Digital Polyphony

film, games, memories & random thoughts


Classes of Gamers

Posted on September 28, 2009 at 5:55 PM

Oh videogames. They both bring together yet divide. I suppose it's like anything, really. Around the late 1990s and early 2000s, with the rise of this wonderful thing called the internet, videogamers began to amass. Here they join sides, groups, and begin discussions which often lead to arguments. It was like The Gathering from Highlander only there's no prize for winning. In fact, there's no winning at all, just lines being drawn and sides taken. If you've read my previous blog about fanboys, you know the roots of this, but now it's time to expand on it. In videogames, there seem to be two primary classifications for gamers: the casual and the hardcore.


In layman's terms. A casual gamer is a person who plays videogames sparingly. They don't dedicate their time to it and often aren't knowledgeable on it other than a few games they've played at a friend's house. They have a "pick up and play" mentality. Once done, they move on. They don't commit themselves to learning a game or playing hours on end, having more fun with games such as Rock Band or party games.


A "hardcore" gamer is someone who dedicates themselves to a game, really wanting to achieve all they can and fight the final fight. They'll pay for online gaming, spend hours gaining experience in an RPG or achievements on an online shooter. They are often knowledgeable of their gaming, its history (to a degree) and keep up on new games coming out, reviews, previews and so forth.

Yeah, but they also are superficial and won't play a game unless it's "badass." How do I know this? Well, in a recent trip to a videogame store (a dead concept, if you ask me, unless its retro gaming) it consisted of mainly hardcore gamers. Let's face it, young men who go to a store dedicated to videogames are probably dedicated to playing them, thus they are labeled "hardcore." In doing so, the usual conversations are overheard: how the Wii is inferior, how totally cool some game looked (incidentally, it was the awful game LAIR) and how awesome they are going to E3 or reading internet gaming news. I find it incredibly ironic that by only playing "mature" games, throwing aside anything that appears simple or childish on the outside, is a rather immature and childish approach to gaming. Most haven't played anything older than a Playstation or N64 - most weren't even alive yet. No wonder the industry is still trying to find its legitimacy. Especially considering that, in the end, these are all still videogames - a media form that is still struggling in terms of public perception. If every gamer acted like the so-called "hardcore" then it's no wonder nobody takes it seriously despite the revenue generated. To many, it's still just a toy.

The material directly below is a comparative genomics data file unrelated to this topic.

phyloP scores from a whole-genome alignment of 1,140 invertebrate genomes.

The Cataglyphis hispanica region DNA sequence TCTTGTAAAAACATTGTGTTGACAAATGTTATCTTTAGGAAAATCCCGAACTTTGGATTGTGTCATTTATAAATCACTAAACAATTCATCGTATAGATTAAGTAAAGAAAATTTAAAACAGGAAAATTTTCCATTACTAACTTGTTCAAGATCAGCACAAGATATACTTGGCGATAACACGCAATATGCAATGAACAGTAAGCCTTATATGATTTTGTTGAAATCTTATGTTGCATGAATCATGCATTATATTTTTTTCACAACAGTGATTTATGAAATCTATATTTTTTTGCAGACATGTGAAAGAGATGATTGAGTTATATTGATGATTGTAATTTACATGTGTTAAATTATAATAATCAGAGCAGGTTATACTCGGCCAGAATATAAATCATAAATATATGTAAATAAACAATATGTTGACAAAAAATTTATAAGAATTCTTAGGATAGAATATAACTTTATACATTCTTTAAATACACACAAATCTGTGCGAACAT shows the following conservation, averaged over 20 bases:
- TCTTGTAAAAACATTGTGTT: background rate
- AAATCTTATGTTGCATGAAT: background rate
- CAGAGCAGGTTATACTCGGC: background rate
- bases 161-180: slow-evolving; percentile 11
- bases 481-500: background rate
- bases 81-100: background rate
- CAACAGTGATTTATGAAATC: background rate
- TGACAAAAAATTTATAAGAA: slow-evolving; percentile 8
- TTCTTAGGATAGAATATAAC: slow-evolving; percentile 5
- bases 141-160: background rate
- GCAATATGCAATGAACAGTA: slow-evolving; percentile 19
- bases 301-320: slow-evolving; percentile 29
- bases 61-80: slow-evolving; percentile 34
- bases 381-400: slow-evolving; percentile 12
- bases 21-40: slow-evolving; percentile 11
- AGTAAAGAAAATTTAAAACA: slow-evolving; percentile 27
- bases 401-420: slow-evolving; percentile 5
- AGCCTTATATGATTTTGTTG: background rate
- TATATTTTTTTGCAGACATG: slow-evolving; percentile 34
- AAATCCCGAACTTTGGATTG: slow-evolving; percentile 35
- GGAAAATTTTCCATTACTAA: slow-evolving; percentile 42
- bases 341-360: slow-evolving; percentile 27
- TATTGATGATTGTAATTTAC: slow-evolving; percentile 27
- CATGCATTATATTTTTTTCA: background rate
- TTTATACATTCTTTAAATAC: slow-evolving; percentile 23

I've also noticed a trend with hardcore gamers, and perhaps this is in relation to by previous blog about fanboys, is their often elitist attitude towards everything and everyone else. Of course, the irony here is that a little over a decade ago, many of these hardcore gamers were, in fact, casual gamers. Thanks to the gain in popularity of gaming with the Playstation, many of the casual gamers before that were now more focused on playing games and were now considered hardcore. That moniker has stayed with them since; once you become a hardcore gamer, you really don't regress back to begin a casual gamer.

But what about the group of people that, during that time, were already hardcore gamers? People who read the magazines and hunted down hard to find games, maybe even mail-ordering them. Or even wearing Nintendo T-Shirts in pride. At time, they were hardcore as we know it today: rather immature, somewhat still ignorant and incredibly judgmental. Since then, though, they've grown up. They've moved past that stage which is why I have to bring up this question: why are gamers labeled in an either/or scenario? You're either a casual or a hardcore gamer, nothing more. There's really no reason why there are only two categories to this. An entire demographic, if not generation, is neither one of these. I should know...because I am neither one of these myself.

So to this I bring a notion to the table. You see, I play games too often and understand too much of how it all works to be labeled a casual gamer, and I'm also too intelligent, mature and open to numerous gaming outlets to labeled hardcore. While those elements might appear to classify one as hardcore, go up to any "hardcore gamer" and see if you can really have any conversation outside of talking about their Halo rankings or the totally awesome gun they got in Gears of War. This is why many have labeled them "Gramers." A person who might know a lot about gaming, dedicate themselves to playing, but really limit themselves to select popular titles. For better or worse, this is the audience that "hardcore" has become synonymous with-then again, it was probably synonymous with it all along and as those hardcore gamers get older, they realize how utterly stupid it really is.


As a result, I feel a third category of gamers has to be created. It's that group that is neither casual nor hardcore, but simply gamers who play, know and appreciate gaming from various eras, often don't fall into fanboy arguments and, to be honest, are how most of the hardcore gamers should be in the first place. So what is such a fitting name?